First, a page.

TORRANCE — Saying he had been urged by city employees and others to help bring organization to the troubled city clerk's office, former City Councilman Donald E. Wilson has announced that he will be a candidate for that office next year.
Wilson, 61, was surrounded by his campaign committee members--including former City Clerk Vernon Coil, City Treasurer Tom Rupert and John Bramhall, an unsuccessful city clerk candidate in 1982--when he made the announcement Tuesday. Wilson said he would not dwell on City Clerk Donna Babb's record because it "has been exposed and publicized in a long and unpleasant series of newspaper articles."
Babb, who is completing her first four-year term amid allegations of misusing city funds for personal and political uses and of violating the civil rights of some of her staff by forcing her religious convictions on them, had no comment on Wilson's announcement. She said she still intends to run for reelection.
Los Angeles County Deputy Dist. Atty. Candace Beason, who is investigating the allegations againstr Babb, said it will be about a month before her investigation is completed.
Wilson, director of teacher education at USC, said he is being supported by six of the seven City Council members. Wilson said he did not seek the endorsement of Councilman Bill Applegate because he assumed Applegate would support Babb.
Applegate said it would be a "misnomer" to call him a supporter of Babb, and said he did not endorse her in the 1982 election and will not endorse any candidate next year because he, too, is up for reelection and does not want to alienate voters.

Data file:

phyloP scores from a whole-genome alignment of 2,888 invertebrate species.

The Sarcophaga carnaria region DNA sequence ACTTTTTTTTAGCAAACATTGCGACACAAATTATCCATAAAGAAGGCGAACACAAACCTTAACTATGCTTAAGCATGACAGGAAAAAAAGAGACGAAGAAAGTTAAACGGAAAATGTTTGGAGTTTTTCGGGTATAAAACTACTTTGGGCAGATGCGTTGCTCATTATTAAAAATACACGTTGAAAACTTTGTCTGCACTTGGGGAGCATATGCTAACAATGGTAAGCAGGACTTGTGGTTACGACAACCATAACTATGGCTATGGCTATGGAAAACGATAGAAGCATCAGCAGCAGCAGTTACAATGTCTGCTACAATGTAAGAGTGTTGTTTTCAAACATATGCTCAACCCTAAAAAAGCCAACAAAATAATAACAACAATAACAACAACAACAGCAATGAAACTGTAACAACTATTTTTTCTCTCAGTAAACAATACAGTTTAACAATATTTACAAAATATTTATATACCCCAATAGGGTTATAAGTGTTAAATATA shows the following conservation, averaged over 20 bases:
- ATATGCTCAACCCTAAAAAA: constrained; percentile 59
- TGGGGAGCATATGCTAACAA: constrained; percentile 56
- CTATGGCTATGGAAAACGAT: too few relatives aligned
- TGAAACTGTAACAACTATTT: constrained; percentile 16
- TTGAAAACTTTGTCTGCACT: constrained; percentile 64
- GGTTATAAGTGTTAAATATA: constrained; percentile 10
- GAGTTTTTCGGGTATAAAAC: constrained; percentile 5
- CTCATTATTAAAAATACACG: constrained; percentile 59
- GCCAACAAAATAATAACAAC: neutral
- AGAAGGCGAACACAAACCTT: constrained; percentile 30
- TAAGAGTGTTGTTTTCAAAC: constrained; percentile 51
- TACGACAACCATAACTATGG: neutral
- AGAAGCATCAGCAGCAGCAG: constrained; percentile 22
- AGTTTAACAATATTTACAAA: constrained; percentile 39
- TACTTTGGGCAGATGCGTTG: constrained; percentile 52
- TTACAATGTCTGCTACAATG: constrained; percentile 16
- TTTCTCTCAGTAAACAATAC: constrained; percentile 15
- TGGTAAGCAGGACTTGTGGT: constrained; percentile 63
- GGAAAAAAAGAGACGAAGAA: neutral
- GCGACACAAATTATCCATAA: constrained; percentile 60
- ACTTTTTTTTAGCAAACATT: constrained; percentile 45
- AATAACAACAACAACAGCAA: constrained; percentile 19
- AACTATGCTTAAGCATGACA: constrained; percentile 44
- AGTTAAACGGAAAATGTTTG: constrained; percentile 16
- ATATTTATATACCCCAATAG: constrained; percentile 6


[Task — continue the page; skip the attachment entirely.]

Some of the council members also balked at publicly endorsing Wilson so early in the campaign. Privately, some council members said they encouraged Wilson to run, but are angry that he would involve them so early.
Filing for office will not open until December for the March 4, 1986, municipal election, but Wilson said he announced early to get exposure for the race against an incumbent and to discourage other potential candidates.
"We don't want to make a dog race out of it," said Civil Service Commissioner Dick Cahill, a member of Wilson's committee.
Wilson said he was approached about running for the office, which pays $36,000 a year, soon after the allegations about Babb surfaced. He said that since then some city clerk staff members and city department heads encouraged him to run.
He said the problems in the city clerk's office have "almost reached a crisis point" and there is lack of leadership and cooperation in the office. Wilson said his experience as a councilman would create a "harmonious" relationship with department heads, staff and the City Council.
He said no campaign strategy has been developed, but that he will raise about $10,000, primarily for mailers, and rely on his record as a councilman for 16 years and as a trustee of the Torrance Unified School District for three years. When he announced that he would not seek reelection to the council last year, Wilson said it was time for someone else to take over. Wilson has run unsuccessfully for the state Assembly and Congress.
Wilson and his wife, Doris, have three adult children, and live on Hickory Avenue in central Torrance.